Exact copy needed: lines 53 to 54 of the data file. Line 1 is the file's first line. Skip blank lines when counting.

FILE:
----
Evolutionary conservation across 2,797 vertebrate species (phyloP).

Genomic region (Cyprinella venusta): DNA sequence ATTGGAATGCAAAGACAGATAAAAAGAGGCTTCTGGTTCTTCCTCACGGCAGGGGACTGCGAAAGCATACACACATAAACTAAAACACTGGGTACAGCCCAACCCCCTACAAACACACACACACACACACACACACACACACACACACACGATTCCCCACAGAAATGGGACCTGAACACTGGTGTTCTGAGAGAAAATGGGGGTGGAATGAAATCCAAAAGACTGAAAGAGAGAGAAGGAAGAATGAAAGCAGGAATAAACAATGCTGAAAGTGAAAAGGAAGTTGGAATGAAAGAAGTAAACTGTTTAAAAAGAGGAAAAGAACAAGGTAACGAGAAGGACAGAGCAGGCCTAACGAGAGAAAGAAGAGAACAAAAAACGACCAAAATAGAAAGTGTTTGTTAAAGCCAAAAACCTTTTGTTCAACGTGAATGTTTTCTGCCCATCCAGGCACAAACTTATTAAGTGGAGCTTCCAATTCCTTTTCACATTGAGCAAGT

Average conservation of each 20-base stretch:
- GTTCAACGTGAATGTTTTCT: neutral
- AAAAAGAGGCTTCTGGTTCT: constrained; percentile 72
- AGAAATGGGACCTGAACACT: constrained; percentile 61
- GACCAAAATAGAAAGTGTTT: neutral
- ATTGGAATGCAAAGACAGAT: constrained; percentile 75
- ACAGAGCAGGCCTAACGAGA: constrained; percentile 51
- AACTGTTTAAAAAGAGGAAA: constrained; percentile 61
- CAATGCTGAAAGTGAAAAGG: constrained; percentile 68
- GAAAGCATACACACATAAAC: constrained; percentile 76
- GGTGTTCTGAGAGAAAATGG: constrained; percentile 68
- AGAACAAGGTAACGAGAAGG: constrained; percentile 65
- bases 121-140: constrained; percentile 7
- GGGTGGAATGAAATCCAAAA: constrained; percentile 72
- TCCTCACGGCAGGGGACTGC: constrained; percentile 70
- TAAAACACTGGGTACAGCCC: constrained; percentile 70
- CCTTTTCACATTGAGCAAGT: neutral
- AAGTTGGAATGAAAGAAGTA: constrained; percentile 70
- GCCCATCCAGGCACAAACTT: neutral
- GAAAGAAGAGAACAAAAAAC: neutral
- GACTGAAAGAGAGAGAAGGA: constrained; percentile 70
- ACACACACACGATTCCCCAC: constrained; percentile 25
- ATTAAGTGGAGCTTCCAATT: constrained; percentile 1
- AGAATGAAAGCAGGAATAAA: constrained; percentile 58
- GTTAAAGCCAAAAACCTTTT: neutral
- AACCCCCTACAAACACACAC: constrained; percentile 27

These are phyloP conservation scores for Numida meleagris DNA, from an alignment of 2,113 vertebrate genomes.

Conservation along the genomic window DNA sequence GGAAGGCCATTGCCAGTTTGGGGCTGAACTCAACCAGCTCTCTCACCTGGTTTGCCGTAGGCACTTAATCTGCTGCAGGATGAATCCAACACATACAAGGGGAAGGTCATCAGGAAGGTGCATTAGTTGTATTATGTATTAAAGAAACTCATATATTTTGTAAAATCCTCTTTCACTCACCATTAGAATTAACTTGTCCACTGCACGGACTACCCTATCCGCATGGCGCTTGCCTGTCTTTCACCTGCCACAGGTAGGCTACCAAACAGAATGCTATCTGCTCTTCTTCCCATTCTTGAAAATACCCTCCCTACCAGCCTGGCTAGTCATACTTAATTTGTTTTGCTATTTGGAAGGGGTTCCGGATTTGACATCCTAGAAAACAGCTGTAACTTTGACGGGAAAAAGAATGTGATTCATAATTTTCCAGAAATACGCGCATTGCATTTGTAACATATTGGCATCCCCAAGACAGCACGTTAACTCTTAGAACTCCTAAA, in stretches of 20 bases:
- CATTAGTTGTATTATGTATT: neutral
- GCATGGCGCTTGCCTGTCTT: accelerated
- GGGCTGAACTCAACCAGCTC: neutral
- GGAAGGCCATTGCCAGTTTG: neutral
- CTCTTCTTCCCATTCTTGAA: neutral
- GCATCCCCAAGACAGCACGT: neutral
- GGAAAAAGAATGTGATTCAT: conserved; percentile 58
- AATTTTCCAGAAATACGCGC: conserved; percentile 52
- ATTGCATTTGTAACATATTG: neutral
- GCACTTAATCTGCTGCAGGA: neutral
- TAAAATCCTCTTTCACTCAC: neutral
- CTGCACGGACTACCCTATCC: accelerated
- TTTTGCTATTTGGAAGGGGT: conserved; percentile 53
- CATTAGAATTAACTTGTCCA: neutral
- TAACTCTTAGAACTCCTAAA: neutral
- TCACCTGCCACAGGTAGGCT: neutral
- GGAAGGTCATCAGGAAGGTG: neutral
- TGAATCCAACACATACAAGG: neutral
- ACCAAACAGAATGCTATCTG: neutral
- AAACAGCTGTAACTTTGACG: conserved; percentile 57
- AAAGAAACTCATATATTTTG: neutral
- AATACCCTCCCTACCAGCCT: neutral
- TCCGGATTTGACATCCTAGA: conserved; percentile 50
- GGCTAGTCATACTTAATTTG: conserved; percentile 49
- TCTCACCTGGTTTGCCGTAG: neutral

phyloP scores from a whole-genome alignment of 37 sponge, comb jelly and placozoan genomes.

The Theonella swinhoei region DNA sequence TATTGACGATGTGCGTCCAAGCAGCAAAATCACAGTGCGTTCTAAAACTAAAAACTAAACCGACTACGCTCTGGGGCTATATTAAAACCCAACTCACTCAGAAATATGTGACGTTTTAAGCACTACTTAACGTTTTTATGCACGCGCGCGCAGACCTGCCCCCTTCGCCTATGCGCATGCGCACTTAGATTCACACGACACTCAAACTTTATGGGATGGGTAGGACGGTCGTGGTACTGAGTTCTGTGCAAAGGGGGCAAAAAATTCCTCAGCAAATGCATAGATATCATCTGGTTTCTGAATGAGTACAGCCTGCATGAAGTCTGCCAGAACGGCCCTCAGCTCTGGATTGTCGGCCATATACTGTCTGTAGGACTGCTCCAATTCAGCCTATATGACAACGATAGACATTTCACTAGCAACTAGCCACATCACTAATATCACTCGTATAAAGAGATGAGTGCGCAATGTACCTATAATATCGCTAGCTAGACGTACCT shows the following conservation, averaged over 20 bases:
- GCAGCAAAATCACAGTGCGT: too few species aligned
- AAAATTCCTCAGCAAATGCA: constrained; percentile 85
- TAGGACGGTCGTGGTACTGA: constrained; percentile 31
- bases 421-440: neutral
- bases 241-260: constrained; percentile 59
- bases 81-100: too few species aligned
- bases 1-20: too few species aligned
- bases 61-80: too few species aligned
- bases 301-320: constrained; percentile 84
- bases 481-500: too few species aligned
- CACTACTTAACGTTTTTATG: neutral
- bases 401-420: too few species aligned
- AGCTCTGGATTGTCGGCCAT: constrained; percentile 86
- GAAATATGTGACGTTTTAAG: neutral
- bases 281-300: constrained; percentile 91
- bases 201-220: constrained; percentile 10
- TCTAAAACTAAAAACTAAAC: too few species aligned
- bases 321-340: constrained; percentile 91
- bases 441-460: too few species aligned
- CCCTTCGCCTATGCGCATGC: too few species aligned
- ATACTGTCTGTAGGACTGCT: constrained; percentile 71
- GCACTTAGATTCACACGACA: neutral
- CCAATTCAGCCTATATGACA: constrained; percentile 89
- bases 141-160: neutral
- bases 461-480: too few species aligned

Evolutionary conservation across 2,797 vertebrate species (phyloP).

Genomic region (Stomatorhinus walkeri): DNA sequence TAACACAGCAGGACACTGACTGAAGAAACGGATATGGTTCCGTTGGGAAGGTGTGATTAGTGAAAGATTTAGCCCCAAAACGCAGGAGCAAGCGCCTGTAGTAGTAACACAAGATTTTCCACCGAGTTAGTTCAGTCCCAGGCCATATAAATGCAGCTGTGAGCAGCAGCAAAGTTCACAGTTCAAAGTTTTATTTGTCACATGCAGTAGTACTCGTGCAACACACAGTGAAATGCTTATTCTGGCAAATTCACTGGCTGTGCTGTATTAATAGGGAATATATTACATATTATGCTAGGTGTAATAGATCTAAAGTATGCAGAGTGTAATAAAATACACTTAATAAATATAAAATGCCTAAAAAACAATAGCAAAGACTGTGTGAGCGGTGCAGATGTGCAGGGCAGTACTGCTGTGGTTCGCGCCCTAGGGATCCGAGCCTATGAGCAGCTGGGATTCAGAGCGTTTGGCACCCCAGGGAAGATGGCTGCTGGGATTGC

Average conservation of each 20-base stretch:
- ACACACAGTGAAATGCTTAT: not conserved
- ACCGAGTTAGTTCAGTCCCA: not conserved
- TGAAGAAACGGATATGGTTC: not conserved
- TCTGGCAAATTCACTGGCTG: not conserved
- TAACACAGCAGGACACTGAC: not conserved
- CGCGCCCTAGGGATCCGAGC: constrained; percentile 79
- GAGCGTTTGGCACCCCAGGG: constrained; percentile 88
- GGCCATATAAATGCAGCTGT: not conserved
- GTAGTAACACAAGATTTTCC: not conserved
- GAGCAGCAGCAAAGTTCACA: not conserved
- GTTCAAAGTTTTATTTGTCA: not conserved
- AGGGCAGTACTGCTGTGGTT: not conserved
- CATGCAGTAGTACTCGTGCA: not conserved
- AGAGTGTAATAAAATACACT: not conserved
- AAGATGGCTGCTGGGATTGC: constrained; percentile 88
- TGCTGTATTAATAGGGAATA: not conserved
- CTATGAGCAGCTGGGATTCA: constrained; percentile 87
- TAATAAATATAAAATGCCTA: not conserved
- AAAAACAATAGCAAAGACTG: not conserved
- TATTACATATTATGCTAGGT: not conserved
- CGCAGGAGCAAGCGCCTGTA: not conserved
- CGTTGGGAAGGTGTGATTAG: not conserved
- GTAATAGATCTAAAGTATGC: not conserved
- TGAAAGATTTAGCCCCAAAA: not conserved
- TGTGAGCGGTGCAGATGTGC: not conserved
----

- TCCGGATTTGACATCCTAGA: conserved; percentile 50
- GGCTAGTCATACTTAATTTG: conserved; percentile 49